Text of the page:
Reality Check: What You Haven’t Heard About Executive Orders, NFA and 41F

White issues new gun rulesWith this week’s announcement of Executive Orders from the White House on guns, many in our shooting and hunting community have experienced dismay, outrage and other strong emotions. Full disclosure – I may have dabbled in a bit of that myself. Reality check: The only surprise in this is positive: More people have more access to more NFA items than ever before. What follows is shared with permission and is the best piece I’ve seen giving context to where we are and how we got there when it comes to the changes in what is looks like to own and acquire NFA items like silencers, short barreled rifles (SBRs), etc.

 

The following is used with permission from NFATCA®:

 

As many of you know by now, The Obama Administration has released its (almost) final ruling in regard to changes in policies and procedures for the applications to make and transfer NFA items. The NFATCA, along with the NRA and the American Suppressor Association, and our attorneys, Stephen Halbrook and John Frazer, are pleased to announce that the Department of Justice and ATF have removed the CLEO signature requirement from NFA making and transfer applications. Although all potential possessors now require identification and background checks, the CLEO signature requirement has now been eliminated and revised to a notification process. This should become effective 180 days after Federal Register publication. The AG Order can be found here. So what does all of this mean?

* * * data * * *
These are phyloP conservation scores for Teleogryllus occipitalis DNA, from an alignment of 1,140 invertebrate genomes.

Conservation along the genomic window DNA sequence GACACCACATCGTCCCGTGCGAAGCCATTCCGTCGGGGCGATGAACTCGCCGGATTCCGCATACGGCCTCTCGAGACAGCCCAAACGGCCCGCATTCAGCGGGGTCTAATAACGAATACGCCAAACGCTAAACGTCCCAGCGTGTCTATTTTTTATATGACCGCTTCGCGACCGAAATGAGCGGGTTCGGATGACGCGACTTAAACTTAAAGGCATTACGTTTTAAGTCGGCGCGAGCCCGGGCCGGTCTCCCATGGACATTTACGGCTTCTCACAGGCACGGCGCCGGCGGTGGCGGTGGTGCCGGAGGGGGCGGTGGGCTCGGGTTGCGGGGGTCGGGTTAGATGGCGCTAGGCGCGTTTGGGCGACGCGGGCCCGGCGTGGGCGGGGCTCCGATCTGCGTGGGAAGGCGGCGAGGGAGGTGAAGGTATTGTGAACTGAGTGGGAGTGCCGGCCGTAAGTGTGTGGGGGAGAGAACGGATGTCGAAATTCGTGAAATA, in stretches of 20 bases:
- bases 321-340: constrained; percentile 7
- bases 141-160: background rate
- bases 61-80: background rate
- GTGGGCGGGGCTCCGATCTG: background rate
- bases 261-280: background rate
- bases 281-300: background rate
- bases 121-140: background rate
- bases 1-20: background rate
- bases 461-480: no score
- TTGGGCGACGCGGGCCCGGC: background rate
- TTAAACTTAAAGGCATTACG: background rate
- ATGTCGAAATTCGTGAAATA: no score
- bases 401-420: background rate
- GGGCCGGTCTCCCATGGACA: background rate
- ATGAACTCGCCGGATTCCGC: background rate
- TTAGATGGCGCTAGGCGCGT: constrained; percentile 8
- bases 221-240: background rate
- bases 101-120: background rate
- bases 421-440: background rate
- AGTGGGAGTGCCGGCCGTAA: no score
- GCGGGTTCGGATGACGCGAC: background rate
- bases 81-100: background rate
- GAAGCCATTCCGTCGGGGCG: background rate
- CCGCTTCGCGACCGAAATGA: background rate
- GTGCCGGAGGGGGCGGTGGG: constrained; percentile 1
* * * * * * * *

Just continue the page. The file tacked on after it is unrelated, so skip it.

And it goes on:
As many of you are aware, the NFATCA has been working for more than a decade to eliminate the CLEO signature requirement.  This has always been the expressed, number one issue that our membership and the firearms community wanted accomplished.  We never stopped working toward that goal.  Removing the CLEO signature requirement will, in the most basic terms, mean that more people have more access to more NFA items than ever before.  While this benefits manufacturers and dealers, the consumer is the real winner here.  To be sure, there is a vocal segment of the community that is not pleased with how we got to this point.